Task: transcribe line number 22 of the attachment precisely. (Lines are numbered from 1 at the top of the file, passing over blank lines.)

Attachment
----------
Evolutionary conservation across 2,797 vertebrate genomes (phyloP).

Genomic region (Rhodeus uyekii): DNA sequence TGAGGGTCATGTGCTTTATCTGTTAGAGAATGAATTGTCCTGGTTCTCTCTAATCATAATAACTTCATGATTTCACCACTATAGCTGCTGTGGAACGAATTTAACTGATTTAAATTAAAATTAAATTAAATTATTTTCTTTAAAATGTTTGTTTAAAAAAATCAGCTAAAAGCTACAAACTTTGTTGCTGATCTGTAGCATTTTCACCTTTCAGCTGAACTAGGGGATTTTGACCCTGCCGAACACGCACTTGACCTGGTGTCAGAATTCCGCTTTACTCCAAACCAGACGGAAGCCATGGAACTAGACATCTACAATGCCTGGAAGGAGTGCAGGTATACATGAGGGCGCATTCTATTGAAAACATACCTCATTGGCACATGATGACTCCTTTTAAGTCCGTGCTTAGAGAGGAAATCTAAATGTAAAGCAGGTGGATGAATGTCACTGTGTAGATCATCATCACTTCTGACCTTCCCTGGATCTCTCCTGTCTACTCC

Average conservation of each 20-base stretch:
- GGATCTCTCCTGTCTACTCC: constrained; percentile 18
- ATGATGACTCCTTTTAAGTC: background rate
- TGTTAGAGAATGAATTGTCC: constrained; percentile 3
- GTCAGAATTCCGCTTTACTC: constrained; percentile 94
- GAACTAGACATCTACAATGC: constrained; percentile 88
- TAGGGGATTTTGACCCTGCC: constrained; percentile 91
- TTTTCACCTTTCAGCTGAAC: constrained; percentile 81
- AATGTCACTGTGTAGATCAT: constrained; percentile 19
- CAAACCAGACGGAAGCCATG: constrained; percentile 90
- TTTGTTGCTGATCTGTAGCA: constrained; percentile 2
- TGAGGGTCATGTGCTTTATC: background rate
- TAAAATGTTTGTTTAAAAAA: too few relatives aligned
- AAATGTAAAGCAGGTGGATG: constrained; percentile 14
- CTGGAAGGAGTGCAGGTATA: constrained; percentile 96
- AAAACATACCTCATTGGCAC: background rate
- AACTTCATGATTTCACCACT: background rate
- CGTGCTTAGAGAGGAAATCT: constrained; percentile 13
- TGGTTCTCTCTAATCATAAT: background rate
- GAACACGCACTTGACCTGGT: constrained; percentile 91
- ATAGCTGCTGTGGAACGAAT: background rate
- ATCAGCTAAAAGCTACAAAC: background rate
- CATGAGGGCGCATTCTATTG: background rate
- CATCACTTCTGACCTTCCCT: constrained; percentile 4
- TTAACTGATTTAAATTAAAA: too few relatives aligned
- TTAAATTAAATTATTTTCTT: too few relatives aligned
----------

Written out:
- GAACACGCACTTGACCTGGT: constrained; percentile 91